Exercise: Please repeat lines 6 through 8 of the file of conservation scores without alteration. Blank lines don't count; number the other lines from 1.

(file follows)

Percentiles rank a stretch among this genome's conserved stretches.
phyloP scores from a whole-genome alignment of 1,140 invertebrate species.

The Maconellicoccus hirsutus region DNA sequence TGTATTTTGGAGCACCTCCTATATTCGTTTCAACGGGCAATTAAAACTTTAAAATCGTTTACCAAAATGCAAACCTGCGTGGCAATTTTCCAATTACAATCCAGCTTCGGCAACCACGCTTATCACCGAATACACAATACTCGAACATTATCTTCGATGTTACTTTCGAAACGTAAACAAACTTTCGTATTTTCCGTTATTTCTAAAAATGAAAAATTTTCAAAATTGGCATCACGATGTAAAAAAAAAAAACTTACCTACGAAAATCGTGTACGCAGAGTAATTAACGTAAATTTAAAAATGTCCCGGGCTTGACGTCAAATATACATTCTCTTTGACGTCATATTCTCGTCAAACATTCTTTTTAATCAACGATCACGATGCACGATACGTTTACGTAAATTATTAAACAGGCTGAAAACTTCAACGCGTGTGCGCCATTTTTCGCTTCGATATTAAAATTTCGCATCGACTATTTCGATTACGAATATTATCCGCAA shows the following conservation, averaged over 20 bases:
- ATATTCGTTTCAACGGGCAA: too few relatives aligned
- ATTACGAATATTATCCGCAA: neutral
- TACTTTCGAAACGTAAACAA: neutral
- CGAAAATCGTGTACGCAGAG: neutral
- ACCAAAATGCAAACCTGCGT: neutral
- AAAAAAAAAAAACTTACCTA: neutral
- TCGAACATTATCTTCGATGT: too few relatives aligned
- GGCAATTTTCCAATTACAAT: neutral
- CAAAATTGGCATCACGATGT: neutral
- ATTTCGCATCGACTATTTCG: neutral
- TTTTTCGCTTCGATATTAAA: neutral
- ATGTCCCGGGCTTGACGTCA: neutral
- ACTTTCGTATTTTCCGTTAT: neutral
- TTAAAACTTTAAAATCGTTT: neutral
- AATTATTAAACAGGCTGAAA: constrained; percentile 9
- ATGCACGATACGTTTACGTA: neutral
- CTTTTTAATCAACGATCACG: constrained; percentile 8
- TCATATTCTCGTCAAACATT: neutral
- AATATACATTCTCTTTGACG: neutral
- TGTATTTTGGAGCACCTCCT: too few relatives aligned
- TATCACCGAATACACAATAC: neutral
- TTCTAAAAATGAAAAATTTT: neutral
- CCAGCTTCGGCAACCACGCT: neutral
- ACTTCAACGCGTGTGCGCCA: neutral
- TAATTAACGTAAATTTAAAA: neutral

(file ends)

- TACTTTCGAAACGTAAACAA: neutral
- CGAAAATCGTGTACGCAGAG: neutral
- ACCAAAATGCAAACCTGCGT: neutral